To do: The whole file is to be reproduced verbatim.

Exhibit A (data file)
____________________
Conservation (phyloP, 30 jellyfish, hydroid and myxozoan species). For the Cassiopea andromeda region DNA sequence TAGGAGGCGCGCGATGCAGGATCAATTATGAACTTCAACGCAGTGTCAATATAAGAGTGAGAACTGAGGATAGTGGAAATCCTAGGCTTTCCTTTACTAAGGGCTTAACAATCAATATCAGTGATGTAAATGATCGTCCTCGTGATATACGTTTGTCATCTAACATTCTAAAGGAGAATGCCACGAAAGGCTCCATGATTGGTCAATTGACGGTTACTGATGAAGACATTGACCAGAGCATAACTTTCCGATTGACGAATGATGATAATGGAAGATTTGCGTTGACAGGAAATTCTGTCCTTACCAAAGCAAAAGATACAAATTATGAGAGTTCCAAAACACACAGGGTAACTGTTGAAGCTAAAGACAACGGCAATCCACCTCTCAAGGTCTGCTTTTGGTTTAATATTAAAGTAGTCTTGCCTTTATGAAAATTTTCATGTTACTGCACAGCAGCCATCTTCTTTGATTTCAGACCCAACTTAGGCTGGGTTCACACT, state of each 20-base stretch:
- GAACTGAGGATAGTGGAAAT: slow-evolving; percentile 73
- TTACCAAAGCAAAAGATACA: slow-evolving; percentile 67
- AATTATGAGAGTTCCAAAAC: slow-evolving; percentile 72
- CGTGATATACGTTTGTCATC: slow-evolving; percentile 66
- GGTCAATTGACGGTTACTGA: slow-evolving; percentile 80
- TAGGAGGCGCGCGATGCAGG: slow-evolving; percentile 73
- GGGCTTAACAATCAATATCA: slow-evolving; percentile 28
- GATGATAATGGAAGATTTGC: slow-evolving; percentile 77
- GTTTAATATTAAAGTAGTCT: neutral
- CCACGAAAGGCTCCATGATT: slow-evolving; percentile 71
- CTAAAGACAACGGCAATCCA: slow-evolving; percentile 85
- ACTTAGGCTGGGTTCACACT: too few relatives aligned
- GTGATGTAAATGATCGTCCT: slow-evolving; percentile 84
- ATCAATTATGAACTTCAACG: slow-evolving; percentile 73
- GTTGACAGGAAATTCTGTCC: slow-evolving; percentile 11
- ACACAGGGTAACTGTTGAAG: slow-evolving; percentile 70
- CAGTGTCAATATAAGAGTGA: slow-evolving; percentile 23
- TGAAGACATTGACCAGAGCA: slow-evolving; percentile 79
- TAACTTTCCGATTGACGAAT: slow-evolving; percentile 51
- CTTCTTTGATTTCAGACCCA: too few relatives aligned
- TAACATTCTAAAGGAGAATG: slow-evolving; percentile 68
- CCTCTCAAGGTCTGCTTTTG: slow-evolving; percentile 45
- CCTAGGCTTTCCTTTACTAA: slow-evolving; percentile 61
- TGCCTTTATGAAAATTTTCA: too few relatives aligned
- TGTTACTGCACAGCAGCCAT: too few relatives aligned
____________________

Conservation (phyloP, 30 jellyfish, hydroid and myxozoan species). For the Cassiopea andromeda region DNA sequence TAGGAGGCGCGCGATGCAGGATCAATTATGAACTTCAACGCAGTGTCAATATAAGAGTGAGAACTGAGGATAGTGGAAATCCTAGGCTTTCCTTTACTAAGGGCTTAACAATCAATATCAGTGATGTAAATGATCGTCCTCGTGATATACGTTTGTCATCTAACATTCTAAAGGAGAATGCCACGAAAGGCTCCATGATTGGTCAATTGACGGTTACTGATGAAGACATTGACCAGAGCATAACTTTCCGATTGACGAATGATGATAATGGAAGATTTGCGTTGACAGGAAATTCTGTCCTTACCAAAGCAAAAGATACAAATTATGAGAGTTCCAAAACACACAGGGTAACTGTTGAAGCTAAAGACAACGGCAATCCACCTCTCAAGGTCTGCTTTTGGTTTAATATTAAAGTAGTCTTGCCTTTATGAAAATTTTCATGTTACTGCACAGCAGCCATCTTCTTTGATTTCAGACCCAACTTAGGCTGGGTTCACACT, state of each 20-base stretch:
- GAACTGAGGATAGTGGAAAT: slow-evolving; percentile 73
- TTACCAAAGCAAAAGATACA: slow-evolving; percentile 67
- AATTATGAGAGTTCCAAAAC: slow-evolving; percentile 72
- CGTGATATACGTTTGTCATC: slow-evolving; percentile 66
- GGTCAATTGACGGTTACTGA: slow-evolving; percentile 80
- TAGGAGGCGCGCGATGCAGG: slow-evolving; percentile 73
- GGGCTTAACAATCAATATCA: slow-evolving; percentile 28
- GATGATAATGGAAGATTTGC: slow-evolving; percentile 77
- GTTTAATATTAAAGTAGTCT: neutral
- CCACGAAAGGCTCCATGATT: slow-evolving; percentile 71
- CTAAAGACAACGGCAATCCA: slow-evolving; percentile 85
- ACTTAGGCTGGGTTCACACT: too few relatives aligned
- GTGATGTAAATGATCGTCCT: slow-evolving; percentile 84
- ATCAATTATGAACTTCAACG: slow-evolving; percentile 73
- GTTGACAGGAAATTCTGTCC: slow-evolving; percentile 11
- ACACAGGGTAACTGTTGAAG: slow-evolving; percentile 70
- CAGTGTCAATATAAGAGTGA: slow-evolving; percentile 23
- TGAAGACATTGACCAGAGCA: slow-evolving; percentile 79
- TAACTTTCCGATTGACGAAT: slow-evolving; percentile 51
- CTTCTTTGATTTCAGACCCA: too few relatives aligned
- TAACATTCTAAAGGAGAATG: slow-evolving; percentile 68
- CCTCTCAAGGTCTGCTTTTG: slow-evolving; percentile 45
- CCTAGGCTTTCCTTTACTAA: slow-evolving; percentile 61
- TGCCTTTATGAAAATTTTCA: too few relatives aligned
- TGTTACTGCACAGCAGCCAT: too few relatives aligned